UCL News


Fresh air key to safeguarding waste collection vehicle crews from COVID-19

11 March 2021

Keeping the cab of waste collection vehicles well ventilated and with a constant supply of fresh air is key to protecting drivers from COVID-19 transmission, finds a report from UCL researchers.

Waste collection vehicle

The report, commissioned by Veolia, built on evidence of the risk of airborne transmission through ‘aerosols’ suspended in air – especially in closed environments – as well as through larger droplets produced through coughing and sneezing.

Aerosols are droplets that are smaller than 50 micron, and are too small to settle on surfaces. These aerosols can remain floating in the air for hours where they can be breathed in, and at high concentrations can spread infectious diseases such as COVID-19. Replacing stale contaminated air with fresh air will lower this risk from aerosols substantially, and may help with larger droplets as well.

The findings and recommendations have led to modifications in Veolia vehicles’ ventilation systems and operational settings. Drivers are additionally recommended to keep cab windows open by at least 10cm during use.

For the report, experts from the UCL Department of Civil, Environmental & Geomatic Engineering (CEGE) and the Centre for Transport Studies analysed how concentrations of airborne particles build up in vehicle compartments and the role of surface contamination.

Working in partnership with Veolia’s team and vehicle manufacturers, they also focused on the risks posed to drivers and loaders, taking issues of vehicle operation into account along with staff bubbles, hygiene practices, challenges of wearing face coverings and air quality in the vehicles.

Lead author Dr Liora Malki-Epshtein (UCL CEGE) said: “Following many years where energy-saving has dominated the agenda, there has been a slow transition towards designing airtight indoor spaces where ventilation and air conditioning systems are set to recirculate stale air instead of bringing in fresh air, and leakage for outdoors is minimised.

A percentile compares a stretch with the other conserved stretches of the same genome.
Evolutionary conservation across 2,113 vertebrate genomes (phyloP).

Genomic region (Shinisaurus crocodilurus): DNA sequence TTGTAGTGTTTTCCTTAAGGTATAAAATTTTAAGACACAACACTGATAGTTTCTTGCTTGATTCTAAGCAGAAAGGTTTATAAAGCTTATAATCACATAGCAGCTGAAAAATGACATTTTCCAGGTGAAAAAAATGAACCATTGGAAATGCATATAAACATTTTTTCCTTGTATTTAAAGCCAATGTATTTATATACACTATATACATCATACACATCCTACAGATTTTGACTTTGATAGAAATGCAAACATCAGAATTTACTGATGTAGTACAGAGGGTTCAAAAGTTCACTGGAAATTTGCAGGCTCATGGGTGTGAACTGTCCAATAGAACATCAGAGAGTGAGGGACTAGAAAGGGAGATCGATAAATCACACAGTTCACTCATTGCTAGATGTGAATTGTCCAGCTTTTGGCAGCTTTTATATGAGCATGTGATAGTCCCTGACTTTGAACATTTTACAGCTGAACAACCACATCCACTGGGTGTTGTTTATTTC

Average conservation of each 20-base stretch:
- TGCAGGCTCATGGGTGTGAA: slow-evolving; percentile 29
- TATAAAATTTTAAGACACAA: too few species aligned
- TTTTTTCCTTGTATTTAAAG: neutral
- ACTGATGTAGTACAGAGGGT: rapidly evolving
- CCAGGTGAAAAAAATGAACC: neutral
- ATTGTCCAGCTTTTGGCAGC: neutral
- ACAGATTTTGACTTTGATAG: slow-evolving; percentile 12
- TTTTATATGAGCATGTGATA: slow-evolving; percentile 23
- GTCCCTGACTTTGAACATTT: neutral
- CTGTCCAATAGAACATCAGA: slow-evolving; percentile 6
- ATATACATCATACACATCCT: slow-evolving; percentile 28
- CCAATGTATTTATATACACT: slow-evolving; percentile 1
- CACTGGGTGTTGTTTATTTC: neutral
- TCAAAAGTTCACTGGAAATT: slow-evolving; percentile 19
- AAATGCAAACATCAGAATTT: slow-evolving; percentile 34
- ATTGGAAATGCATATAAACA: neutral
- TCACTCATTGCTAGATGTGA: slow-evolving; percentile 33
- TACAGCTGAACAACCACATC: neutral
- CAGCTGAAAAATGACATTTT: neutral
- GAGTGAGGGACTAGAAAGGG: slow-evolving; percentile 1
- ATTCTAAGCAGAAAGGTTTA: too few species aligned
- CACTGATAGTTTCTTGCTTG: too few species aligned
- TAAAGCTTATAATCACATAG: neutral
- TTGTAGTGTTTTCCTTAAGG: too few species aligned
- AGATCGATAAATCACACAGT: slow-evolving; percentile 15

“This seems to be even more true for vehicles, where standards of ventilation do not exist in the industry, and results in energy and emissions savings being made at the expense of fresh air. We now understand this to be poor design that is putting our health at risk from airborne infectious diseases. Environmental sustainability is vitally important for our future, and it needs to be achieved in novel and creative ways, achieving a healthy balance between good air quality indoors and outdoors.”

The work was split into two phases, with the first reviewing COVID-19 measures on the existing vehicle fleet, including recommendations on cleaning practices, ventilation and operational strategies. The second phase of analysis looked at vehicle ventilation and microbiology, including a microbiological assessment of surfaces and long-term measurements of carbon dioxide to assess ventilation.

The team hopes that the report’s development of guidelines for future sampling, maintenance and vehicle design can advance safety for the waste management sector and more generally for the transport sector where crewed vehicles are used.

Richard Hulland, Chief Risk & Assurance Officer at Veolia, said: “The safety of our teams is at the heart of everything we do, and this report marks a significant step forward in our understanding of this type of virus. We have taken a scientific approach all the way through the pandemic, and can now further enhance the COVID controls already in place and protect our key workers from it.

“By gaining greater knowledge of the cabin airflow and surface contamination, and implementing vehicle, operational and cleaning regime changes, we have also made an important contribution to the future welfare of our teams.”

Co-author Dr Lena Ciric (UCL CEGE): added: “Our work in collaboration with Veolia has really highlighted the holistic approach needed to reduce virus transmission during the pandemic. We looked at cab ventilation efficiency and design, as well as surface contamination and cleaning protocols. These, in combination with the measures Veolia has introduced such as changes to working patterns and creating team bubbles, have an important role to play in lowering the risk of spread of COVID-19.”



  • Credit: Dr Liora Malki-Epshtein

Media contact

Kate Corry

Tel: +44 (0)20 3108 6995

Email: k.corry [at] ucl.ac.uk